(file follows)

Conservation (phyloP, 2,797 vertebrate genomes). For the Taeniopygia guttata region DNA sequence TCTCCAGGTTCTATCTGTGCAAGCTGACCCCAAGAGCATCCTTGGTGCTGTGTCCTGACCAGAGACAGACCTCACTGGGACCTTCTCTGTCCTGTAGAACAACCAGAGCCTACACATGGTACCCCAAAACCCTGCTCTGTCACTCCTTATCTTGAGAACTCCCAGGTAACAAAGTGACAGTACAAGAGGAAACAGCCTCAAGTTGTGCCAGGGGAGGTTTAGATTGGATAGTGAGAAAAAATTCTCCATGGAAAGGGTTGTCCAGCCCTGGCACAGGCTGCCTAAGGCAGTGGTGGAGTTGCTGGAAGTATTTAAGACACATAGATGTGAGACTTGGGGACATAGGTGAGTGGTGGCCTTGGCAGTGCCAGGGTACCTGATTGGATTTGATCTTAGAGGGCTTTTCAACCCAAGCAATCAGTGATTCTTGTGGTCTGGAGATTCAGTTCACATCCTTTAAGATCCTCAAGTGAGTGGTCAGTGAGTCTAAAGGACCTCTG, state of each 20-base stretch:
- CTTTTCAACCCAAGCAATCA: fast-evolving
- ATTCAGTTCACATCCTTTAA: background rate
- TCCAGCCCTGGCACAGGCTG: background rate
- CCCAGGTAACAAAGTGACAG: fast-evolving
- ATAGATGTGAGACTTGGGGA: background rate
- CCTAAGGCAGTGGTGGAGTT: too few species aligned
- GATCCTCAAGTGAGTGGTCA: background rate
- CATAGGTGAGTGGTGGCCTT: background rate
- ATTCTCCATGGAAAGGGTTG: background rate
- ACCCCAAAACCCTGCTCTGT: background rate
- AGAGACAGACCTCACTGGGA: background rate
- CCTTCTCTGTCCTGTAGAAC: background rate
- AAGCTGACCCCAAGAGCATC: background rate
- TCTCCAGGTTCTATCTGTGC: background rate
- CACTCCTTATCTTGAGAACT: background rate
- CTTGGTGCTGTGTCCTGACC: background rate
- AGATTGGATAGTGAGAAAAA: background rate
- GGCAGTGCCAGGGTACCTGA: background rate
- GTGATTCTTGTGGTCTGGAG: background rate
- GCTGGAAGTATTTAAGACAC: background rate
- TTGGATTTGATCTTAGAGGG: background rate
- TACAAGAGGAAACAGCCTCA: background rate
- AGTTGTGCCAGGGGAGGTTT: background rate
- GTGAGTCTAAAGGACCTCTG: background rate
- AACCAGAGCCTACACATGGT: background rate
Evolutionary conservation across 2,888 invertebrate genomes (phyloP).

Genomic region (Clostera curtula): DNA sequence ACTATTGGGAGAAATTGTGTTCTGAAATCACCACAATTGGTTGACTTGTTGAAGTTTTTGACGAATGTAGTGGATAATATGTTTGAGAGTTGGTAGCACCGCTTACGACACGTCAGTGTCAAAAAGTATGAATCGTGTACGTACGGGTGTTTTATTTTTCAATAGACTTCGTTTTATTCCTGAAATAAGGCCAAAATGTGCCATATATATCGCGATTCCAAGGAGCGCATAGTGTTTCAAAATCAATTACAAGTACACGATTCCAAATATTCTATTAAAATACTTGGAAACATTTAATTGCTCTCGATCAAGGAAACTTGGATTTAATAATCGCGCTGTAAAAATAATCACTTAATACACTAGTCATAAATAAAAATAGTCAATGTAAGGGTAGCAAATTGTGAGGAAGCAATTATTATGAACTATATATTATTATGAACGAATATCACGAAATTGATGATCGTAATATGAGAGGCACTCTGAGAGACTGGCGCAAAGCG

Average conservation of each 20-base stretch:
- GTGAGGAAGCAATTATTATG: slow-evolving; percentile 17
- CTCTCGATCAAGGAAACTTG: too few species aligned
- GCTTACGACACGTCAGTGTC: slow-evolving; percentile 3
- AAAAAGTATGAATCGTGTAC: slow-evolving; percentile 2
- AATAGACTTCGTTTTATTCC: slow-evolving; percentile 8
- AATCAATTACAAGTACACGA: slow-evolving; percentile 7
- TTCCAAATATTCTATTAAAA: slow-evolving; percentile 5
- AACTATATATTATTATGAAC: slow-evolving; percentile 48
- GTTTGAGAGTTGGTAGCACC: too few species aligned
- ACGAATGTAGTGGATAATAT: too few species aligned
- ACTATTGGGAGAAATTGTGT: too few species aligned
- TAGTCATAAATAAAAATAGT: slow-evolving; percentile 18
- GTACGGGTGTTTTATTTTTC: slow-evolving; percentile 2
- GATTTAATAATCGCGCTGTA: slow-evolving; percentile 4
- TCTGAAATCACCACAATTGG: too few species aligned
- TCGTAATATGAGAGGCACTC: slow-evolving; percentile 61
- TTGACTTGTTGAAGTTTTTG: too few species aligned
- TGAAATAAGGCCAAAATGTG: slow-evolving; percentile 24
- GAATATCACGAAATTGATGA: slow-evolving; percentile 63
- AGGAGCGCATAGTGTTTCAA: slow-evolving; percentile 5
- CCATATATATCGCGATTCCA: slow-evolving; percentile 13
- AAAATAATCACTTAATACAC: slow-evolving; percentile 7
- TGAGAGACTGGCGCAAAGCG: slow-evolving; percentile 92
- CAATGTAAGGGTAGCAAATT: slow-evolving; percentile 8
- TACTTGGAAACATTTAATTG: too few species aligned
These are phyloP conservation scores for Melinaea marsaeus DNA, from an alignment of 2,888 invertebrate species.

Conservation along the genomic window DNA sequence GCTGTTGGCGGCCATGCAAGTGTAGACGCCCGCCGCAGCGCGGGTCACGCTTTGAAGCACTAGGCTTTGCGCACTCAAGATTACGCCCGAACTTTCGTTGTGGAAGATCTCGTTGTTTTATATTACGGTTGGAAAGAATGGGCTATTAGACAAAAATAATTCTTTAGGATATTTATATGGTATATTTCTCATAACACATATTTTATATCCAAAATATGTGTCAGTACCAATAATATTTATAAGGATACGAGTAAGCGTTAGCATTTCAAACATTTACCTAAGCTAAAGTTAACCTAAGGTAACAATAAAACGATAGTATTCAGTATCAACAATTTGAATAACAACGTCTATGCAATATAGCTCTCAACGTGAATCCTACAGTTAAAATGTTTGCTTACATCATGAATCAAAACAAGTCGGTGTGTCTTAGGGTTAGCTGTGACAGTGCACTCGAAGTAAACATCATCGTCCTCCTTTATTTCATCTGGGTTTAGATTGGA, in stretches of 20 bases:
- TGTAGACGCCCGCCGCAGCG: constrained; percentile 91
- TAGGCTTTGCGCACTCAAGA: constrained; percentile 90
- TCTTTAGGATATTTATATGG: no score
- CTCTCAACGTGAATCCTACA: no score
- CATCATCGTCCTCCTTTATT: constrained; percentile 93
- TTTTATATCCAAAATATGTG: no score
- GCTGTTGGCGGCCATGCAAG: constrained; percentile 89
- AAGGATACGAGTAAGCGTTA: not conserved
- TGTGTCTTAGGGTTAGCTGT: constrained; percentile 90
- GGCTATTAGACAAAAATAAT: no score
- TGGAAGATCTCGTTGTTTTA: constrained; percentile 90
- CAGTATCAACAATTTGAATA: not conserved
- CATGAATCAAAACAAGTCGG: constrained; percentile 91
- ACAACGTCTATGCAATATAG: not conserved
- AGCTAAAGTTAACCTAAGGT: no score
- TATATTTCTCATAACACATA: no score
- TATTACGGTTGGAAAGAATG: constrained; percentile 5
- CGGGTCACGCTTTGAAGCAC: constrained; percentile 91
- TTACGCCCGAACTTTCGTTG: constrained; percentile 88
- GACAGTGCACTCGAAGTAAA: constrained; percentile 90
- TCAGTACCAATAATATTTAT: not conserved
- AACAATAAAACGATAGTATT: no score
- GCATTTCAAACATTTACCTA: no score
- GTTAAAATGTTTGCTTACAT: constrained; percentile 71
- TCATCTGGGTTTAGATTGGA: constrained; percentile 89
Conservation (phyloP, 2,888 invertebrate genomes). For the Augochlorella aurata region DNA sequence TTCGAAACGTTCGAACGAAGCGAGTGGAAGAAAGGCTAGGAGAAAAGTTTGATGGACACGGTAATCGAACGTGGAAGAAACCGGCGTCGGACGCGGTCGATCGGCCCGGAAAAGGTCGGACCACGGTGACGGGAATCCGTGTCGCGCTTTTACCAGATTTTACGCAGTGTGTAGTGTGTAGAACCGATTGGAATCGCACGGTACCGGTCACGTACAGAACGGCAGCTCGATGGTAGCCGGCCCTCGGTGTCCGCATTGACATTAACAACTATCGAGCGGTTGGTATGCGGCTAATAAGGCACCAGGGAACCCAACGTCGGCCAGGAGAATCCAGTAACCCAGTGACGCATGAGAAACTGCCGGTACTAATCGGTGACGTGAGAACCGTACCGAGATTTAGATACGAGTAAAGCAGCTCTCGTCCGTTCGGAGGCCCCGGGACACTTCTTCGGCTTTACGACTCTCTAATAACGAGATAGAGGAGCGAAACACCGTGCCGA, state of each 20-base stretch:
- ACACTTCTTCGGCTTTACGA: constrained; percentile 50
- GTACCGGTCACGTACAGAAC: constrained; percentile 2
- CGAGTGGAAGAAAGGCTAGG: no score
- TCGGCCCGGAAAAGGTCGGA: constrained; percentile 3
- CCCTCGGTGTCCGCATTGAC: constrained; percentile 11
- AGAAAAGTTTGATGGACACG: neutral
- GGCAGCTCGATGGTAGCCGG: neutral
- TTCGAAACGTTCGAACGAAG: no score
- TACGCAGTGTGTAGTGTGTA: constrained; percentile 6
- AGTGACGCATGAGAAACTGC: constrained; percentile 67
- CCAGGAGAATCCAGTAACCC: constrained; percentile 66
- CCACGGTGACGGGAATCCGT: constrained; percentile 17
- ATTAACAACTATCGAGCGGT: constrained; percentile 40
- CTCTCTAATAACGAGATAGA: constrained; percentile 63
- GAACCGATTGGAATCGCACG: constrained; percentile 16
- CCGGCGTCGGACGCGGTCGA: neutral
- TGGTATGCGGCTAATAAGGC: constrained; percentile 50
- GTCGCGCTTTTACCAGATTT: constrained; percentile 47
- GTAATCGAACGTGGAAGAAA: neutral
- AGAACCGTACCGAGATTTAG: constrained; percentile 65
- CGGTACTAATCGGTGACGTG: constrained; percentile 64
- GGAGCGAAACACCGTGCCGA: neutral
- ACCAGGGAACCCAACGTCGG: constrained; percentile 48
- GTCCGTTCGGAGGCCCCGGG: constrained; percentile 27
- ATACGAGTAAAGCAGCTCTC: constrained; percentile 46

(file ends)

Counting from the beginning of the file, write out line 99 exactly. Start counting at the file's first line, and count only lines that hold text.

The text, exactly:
- TGGTATGCGGCTAATAAGGC: constrained; percentile 50